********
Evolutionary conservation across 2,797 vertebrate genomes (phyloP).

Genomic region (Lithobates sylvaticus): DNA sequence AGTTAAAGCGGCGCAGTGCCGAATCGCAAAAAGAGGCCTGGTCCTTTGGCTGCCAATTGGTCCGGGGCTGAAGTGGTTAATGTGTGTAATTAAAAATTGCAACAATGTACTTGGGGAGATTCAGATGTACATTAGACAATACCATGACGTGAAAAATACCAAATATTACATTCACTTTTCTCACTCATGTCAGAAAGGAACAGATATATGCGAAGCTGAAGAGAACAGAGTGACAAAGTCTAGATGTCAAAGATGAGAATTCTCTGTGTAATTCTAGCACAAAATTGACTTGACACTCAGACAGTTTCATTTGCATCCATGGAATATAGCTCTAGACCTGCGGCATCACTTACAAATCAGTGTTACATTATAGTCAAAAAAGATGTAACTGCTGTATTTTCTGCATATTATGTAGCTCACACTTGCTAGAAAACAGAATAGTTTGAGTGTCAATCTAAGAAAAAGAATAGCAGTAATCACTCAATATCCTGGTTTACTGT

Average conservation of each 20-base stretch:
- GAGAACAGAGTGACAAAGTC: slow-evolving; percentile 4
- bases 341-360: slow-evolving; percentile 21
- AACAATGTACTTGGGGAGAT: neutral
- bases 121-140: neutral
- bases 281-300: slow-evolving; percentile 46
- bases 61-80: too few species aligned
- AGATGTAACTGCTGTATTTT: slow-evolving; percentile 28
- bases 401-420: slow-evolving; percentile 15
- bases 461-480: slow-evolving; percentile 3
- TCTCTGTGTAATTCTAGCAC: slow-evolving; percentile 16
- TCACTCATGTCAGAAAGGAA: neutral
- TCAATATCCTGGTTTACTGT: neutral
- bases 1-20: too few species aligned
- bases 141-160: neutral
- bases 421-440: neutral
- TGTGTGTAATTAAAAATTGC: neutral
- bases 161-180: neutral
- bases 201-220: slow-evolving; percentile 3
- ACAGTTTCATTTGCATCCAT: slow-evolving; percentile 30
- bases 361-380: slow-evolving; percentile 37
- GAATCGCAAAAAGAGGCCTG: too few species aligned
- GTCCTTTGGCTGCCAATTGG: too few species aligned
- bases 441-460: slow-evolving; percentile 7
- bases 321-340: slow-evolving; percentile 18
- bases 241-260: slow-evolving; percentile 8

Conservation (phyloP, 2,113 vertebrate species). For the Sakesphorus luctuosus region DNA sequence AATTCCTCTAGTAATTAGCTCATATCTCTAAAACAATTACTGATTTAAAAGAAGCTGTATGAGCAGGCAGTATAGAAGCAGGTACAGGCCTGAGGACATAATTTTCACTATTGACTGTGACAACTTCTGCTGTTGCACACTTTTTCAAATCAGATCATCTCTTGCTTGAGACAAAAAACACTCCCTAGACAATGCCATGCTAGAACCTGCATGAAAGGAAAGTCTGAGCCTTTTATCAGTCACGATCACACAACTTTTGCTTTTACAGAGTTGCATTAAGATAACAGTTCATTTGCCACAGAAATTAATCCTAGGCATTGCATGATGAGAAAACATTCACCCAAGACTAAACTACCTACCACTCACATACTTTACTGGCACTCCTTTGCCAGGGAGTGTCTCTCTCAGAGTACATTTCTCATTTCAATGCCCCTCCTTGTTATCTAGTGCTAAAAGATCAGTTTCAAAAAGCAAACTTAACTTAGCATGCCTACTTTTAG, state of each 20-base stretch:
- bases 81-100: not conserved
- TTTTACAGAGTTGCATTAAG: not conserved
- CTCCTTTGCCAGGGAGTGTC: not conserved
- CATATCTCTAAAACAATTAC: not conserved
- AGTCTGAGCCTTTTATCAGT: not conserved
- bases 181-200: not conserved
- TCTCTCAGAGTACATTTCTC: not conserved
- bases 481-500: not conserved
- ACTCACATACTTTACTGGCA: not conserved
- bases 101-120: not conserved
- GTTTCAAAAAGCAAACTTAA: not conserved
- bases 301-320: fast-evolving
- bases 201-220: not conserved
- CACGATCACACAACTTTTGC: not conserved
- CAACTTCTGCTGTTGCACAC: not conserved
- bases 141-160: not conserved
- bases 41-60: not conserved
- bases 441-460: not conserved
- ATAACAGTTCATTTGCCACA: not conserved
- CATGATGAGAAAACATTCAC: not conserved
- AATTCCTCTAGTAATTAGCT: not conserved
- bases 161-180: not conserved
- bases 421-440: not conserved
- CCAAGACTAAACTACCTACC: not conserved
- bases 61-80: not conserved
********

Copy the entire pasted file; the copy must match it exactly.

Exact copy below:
Evolutionary conservation across 2,797 vertebrate genomes (phyloP).

Genomic region (Lithobates sylvaticus): DNA sequence AGTTAAAGCGGCGCAGTGCCGAATCGCAAAAAGAGGCCTGGTCCTTTGGCTGCCAATTGGTCCGGGGCTGAAGTGGTTAATGTGTGTAATTAAAAATTGCAACAATGTACTTGGGGAGATTCAGATGTACATTAGACAATACCATGACGTGAAAAATACCAAATATTACATTCACTTTTCTCACTCATGTCAGAAAGGAACAGATATATGCGAAGCTGAAGAGAACAGAGTGACAAAGTCTAGATGTCAAAGATGAGAATTCTCTGTGTAATTCTAGCACAAAATTGACTTGACACTCAGACAGTTTCATTTGCATCCATGGAATATAGCTCTAGACCTGCGGCATCACTTACAAATCAGTGTTACATTATAGTCAAAAAAGATGTAACTGCTGTATTTTCTGCATATTATGTAGCTCACACTTGCTAGAAAACAGAATAGTTTGAGTGTCAATCTAAGAAAAAGAATAGCAGTAATCACTCAATATCCTGGTTTACTGT

Average conservation of each 20-base stretch:
- GAGAACAGAGTGACAAAGTC: slow-evolving; percentile 4
- bases 341-360: slow-evolving; percentile 21
- AACAATGTACTTGGGGAGAT: neutral
- bases 121-140: neutral
- bases 281-300: slow-evolving; percentile 46
- bases 61-80: too few species aligned
- AGATGTAACTGCTGTATTTT: slow-evolving; percentile 28
- bases 401-420: slow-evolving; percentile 15
- bases 461-480: slow-evolving; percentile 3
- TCTCTGTGTAATTCTAGCAC: slow-evolving; percentile 16
- TCACTCATGTCAGAAAGGAA: neutral
- TCAATATCCTGGTTTACTGT: neutral
- bases 1-20: too few species aligned
- bases 141-160: neutral
- bases 421-440: neutral
- TGTGTGTAATTAAAAATTGC: neutral
- bases 161-180: neutral
- bases 201-220: slow-evolving; percentile 3
- ACAGTTTCATTTGCATCCAT: slow-evolving; percentile 30
- bases 361-380: slow-evolving; percentile 37
- GAATCGCAAAAAGAGGCCTG: too few species aligned
- GTCCTTTGGCTGCCAATTGG: too few species aligned
- bases 441-460: slow-evolving; percentile 7
- bases 321-340: slow-evolving; percentile 18
- bases 241-260: slow-evolving; percentile 8

Conservation (phyloP, 2,113 vertebrate species). For the Sakesphorus luctuosus region DNA sequence AATTCCTCTAGTAATTAGCTCATATCTCTAAAACAATTACTGATTTAAAAGAAGCTGTATGAGCAGGCAGTATAGAAGCAGGTACAGGCCTGAGGACATAATTTTCACTATTGACTGTGACAACTTCTGCTGTTGCACACTTTTTCAAATCAGATCATCTCTTGCTTGAGACAAAAAACACTCCCTAGACAATGCCATGCTAGAACCTGCATGAAAGGAAAGTCTGAGCCTTTTATCAGTCACGATCACACAACTTTTGCTTTTACAGAGTTGCATTAAGATAACAGTTCATTTGCCACAGAAATTAATCCTAGGCATTGCATGATGAGAAAACATTCACCCAAGACTAAACTACCTACCACTCACATACTTTACTGGCACTCCTTTGCCAGGGAGTGTCTCTCTCAGAGTACATTTCTCATTTCAATGCCCCTCCTTGTTATCTAGTGCTAAAAGATCAGTTTCAAAAAGCAAACTTAACTTAGCATGCCTACTTTTAG, state of each 20-base stretch:
- bases 81-100: not conserved
- TTTTACAGAGTTGCATTAAG: not conserved
- CTCCTTTGCCAGGGAGTGTC: not conserved
- CATATCTCTAAAACAATTAC: not conserved
- AGTCTGAGCCTTTTATCAGT: not conserved
- bases 181-200: not conserved
- TCTCTCAGAGTACATTTCTC: not conserved
- bases 481-500: not conserved
- ACTCACATACTTTACTGGCA: not conserved
- bases 101-120: not conserved
- GTTTCAAAAAGCAAACTTAA: not conserved
- bases 301-320: fast-evolving
- bases 201-220: not conserved
- CACGATCACACAACTTTTGC: not conserved
- CAACTTCTGCTGTTGCACAC: not conserved
- bases 141-160: not conserved
- bases 41-60: not conserved
- bases 441-460: not conserved
- ATAACAGTTCATTTGCCACA: not conserved
- CATGATGAGAAAACATTCAC: not conserved
- AATTCCTCTAGTAATTAGCT: not conserved
- bases 161-180: not conserved
- bases 421-440: not conserved
- CCAAGACTAAACTACCTACC: not conserved
- bases 61-80: not conserved